HINKLEY Operators of a planned compost recycling plant in Hinkley will install an additional seal to prevent leakage into the groundwater, a company official said.

The California Regional Water Quality Control Board, Lahontan Region, discovered a structural defect in the plant's design that could have led to a spill under extreme circumstances, Operations Manager Chris Seney said.

Mike Plaziak, supervising engineering geologist for the water board, said the concern was that material could spill over during heavy rainfall and seep into the area between the surface and the groundwater. He added that because the groundwater level in the desert was at least 100 feet below ground, it would take a significant amount of rainfall for this to occur.

The problem was "a very, very minor detail," Seney said.

The agency's concern was overblown, Seney said. He said that the plant was already lined on all sides to prevent any leakage but lacked an additional seal at a gap between a metal plate and concrete berm.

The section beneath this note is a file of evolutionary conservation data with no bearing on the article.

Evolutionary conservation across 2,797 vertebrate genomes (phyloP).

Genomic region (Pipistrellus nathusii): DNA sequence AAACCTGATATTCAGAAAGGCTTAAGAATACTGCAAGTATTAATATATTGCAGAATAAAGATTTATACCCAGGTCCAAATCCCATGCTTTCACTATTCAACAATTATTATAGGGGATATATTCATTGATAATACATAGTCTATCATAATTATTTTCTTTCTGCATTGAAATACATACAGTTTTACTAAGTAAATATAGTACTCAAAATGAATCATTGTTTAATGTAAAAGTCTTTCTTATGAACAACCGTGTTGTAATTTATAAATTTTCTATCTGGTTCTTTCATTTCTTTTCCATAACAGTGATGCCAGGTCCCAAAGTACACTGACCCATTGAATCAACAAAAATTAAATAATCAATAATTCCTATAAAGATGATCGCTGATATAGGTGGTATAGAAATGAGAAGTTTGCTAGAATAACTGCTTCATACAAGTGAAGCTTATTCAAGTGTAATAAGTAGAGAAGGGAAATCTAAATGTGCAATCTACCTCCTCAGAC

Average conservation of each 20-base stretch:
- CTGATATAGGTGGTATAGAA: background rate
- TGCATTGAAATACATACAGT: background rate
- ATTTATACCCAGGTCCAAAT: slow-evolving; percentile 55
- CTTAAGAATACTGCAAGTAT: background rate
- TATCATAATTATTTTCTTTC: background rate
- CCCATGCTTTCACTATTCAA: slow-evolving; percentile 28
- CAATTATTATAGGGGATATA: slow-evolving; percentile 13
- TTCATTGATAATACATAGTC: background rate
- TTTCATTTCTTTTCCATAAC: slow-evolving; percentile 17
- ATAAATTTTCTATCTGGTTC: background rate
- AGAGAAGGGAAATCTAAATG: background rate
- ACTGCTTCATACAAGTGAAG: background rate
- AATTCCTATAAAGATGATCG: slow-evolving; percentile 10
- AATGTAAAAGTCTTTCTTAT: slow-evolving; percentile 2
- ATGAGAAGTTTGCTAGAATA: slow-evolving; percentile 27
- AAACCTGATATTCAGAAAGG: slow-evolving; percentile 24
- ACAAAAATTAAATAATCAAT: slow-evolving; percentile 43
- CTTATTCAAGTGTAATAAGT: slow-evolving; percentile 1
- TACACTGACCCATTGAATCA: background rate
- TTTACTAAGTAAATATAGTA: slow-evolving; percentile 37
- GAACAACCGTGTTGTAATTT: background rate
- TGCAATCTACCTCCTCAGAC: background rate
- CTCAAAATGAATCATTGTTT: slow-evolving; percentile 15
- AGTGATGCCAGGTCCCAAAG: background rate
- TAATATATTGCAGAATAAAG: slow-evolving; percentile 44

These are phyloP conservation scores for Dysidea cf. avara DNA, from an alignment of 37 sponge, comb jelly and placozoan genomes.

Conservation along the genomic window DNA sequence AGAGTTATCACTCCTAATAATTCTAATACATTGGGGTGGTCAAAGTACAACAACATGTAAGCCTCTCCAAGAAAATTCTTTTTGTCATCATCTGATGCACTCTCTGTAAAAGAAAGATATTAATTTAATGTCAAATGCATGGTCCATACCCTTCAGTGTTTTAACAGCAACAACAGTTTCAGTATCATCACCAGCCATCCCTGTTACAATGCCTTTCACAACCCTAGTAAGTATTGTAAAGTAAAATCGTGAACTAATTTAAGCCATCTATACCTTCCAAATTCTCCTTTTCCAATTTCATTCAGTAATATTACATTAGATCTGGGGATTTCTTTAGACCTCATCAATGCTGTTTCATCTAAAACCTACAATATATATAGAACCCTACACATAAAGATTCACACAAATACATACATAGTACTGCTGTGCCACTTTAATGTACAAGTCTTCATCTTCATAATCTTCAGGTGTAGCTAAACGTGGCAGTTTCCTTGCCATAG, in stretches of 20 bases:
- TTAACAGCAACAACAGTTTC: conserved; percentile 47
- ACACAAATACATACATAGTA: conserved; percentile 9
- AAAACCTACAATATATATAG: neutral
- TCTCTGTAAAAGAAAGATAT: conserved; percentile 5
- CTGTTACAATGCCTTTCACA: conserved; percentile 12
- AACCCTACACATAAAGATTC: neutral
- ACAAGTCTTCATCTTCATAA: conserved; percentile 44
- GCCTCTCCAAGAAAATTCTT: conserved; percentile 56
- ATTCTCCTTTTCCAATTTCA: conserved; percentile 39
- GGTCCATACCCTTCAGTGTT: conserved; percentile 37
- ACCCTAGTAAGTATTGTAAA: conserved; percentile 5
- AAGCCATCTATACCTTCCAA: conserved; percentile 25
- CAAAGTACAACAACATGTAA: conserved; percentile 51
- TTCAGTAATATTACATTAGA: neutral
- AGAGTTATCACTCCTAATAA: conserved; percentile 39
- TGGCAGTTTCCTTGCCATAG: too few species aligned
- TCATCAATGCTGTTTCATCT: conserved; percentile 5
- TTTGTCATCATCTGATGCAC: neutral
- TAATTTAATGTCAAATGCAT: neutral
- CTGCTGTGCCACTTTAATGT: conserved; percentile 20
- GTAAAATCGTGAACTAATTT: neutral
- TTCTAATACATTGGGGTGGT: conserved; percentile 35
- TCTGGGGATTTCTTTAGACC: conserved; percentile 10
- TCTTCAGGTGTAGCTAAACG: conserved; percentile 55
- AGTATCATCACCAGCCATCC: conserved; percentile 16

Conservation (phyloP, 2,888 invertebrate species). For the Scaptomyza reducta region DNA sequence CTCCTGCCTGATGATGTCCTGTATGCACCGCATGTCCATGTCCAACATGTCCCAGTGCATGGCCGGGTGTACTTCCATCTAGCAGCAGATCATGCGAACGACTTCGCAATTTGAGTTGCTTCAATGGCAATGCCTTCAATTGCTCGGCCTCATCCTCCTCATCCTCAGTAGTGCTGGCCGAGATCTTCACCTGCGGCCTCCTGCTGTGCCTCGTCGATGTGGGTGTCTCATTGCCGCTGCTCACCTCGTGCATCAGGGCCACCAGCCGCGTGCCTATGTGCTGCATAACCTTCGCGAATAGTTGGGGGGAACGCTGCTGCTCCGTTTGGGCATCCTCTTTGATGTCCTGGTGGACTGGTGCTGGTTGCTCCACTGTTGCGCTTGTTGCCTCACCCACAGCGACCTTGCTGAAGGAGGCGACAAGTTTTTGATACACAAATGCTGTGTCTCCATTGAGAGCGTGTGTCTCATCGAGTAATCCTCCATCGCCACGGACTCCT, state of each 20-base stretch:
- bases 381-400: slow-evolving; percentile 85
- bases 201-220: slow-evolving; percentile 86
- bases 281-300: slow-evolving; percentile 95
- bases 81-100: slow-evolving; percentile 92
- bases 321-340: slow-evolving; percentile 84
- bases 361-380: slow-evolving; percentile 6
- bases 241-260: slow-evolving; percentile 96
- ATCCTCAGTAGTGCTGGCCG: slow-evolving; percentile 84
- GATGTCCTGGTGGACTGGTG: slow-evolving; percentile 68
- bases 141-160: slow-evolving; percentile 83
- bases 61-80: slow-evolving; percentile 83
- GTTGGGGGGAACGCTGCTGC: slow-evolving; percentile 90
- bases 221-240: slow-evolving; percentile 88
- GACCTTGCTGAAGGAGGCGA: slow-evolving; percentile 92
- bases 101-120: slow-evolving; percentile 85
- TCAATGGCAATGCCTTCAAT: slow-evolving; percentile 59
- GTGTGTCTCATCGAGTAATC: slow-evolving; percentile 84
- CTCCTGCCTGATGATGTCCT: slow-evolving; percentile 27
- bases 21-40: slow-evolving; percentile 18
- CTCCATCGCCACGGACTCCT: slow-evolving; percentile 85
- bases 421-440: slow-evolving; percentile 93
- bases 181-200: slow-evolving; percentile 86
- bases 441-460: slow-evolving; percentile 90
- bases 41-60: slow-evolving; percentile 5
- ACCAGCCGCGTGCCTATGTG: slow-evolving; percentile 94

Seney said the facility would have two retention ponds that could withstand a "thousand-year rain event" as well as three monitoring wells.

The letter said that the operators could avoid the need for design changes if they installed additional monitoring equipment in the area. Seney said they would install the seal because doing so was simple and inexpensive.

The project is moving forward after a judge approved the company's environmental impact report in December. Construction has been stalled for six years in the face of strong opposition from local environmental activists. Seney said he was unsure when the project would begin construction.

Bob Conaway, Hinkley resident and member of HelpHinkley.org, which has fought against the project, said that he was not familiar with the seal issue but praised the water board for bringing it to the company's attention.

"I encourage them to keep a close eye," Conaway said, adding that his group still had serious concerns with the project.

The 80-acre facility will accept 400,000 tons of waste product per year, half of which will be biosolids, or treated human waste, and half green waste, like tree trimmings and grass clippings.

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